Rosalyn LaPier: the Blackfeet’s “invisible reality”


My guest on this week’s programme is Rosalyn LaPier who’s associate professor in the Environmental Studies Program at the University of Montana and a research associate at the National Museum of Natural History. I spoke to Rosalyn recently on the phone from Montana about her new book Invisible Reality, which is published by Nebraska University Press. In it, she looks at the beliefs, culture and history of the Blackfeet tribe of the northern Great Plains.
Rosalyn is herself an enrolled Blackfeet tribal member and her book very deftly weaves in personal and family history with the wider history and culture of the tribe, a difficult balancing act to perform, but one which I think she accomplishes with great aplomb.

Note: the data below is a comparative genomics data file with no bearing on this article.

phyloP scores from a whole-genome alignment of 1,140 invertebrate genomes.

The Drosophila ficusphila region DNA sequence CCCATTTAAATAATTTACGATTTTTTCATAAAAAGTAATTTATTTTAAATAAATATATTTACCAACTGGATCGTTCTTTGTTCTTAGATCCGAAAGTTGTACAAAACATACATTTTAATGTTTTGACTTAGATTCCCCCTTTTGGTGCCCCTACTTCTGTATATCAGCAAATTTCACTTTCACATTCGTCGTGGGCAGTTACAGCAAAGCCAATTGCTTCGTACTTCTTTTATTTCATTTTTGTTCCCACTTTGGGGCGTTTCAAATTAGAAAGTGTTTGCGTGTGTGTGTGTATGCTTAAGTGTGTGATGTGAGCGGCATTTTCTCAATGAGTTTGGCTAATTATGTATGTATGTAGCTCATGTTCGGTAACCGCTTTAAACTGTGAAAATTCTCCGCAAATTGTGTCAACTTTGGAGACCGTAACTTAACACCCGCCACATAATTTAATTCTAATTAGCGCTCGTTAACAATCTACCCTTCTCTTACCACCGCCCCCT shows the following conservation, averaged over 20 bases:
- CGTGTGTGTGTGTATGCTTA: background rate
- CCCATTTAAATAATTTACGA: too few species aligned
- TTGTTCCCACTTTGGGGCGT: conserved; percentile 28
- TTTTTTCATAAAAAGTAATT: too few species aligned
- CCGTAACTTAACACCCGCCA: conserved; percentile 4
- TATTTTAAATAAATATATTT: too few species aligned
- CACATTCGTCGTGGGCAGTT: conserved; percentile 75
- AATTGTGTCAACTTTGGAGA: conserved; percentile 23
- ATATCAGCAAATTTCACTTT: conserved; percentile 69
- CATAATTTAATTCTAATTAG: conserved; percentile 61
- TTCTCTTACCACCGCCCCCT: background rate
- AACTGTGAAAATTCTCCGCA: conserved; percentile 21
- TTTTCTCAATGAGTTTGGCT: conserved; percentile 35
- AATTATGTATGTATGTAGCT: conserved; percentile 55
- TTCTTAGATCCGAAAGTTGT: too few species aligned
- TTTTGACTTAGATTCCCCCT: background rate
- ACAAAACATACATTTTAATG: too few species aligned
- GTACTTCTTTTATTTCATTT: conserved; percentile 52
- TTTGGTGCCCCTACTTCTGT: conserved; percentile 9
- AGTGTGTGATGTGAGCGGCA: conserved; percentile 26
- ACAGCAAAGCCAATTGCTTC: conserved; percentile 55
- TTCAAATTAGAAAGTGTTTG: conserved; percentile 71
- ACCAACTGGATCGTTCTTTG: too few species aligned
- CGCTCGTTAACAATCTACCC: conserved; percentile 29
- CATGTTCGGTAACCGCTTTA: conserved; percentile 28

In the preface to her book, Rosalyn writes:

‘For me the Blackfeet past is a foreign country, a different world. When my grandparents grew up, they spoke a different language, practised a different religion, ate different foods, and had different customs than they had in the modern world. When I look at their past, I am truly looking at a foreign place.’

So the key questions we are pursuing in this programme are: how did the Blackfeet conceive of their world (in particular, what to a Western viewpoint looks like the interpenetration of the natural and supernatural worlds), and how did they respond to the multiple assaults on their civilization from the mid-19th century on – the disappearance of the bison, loss of much of their land, the ‘hunger winter’ of 1883-4, and acculturation through the enforced learning of English and adoption of Christianity?

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